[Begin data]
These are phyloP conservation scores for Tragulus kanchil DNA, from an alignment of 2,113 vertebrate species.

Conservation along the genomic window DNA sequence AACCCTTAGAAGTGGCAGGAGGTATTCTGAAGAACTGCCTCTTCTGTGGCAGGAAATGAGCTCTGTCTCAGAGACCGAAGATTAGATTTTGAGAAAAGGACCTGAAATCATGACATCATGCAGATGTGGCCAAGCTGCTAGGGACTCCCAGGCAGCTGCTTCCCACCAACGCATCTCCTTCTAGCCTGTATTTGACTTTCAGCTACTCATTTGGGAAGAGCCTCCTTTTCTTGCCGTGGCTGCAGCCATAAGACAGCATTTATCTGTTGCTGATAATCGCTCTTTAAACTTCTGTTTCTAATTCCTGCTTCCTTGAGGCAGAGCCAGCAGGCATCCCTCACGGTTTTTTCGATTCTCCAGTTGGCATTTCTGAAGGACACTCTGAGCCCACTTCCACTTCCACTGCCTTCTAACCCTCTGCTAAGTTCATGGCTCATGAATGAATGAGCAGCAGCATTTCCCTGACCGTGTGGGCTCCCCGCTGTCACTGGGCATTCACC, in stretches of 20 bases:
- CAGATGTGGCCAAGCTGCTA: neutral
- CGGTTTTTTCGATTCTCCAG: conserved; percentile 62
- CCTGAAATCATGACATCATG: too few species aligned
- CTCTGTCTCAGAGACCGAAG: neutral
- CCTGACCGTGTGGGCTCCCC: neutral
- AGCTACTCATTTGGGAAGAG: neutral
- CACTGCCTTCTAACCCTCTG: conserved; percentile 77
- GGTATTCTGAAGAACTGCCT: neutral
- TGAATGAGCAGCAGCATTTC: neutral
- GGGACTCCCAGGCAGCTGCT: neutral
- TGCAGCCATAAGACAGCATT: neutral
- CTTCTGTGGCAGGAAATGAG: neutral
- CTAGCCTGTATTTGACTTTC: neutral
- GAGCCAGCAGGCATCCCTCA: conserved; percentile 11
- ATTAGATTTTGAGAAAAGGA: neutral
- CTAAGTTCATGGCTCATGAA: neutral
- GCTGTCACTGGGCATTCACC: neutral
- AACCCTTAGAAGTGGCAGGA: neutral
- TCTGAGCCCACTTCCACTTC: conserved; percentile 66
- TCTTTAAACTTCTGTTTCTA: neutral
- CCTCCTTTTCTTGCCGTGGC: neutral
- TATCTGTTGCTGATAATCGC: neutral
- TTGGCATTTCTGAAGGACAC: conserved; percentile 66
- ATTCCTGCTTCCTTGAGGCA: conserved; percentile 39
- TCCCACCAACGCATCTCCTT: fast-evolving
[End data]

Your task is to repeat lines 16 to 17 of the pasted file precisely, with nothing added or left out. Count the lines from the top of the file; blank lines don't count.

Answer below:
- GAGCCAGCAGGCATCCCTCA: conserved; percentile 11
- ATTAGATTTTGAGAAAAGGA: neutral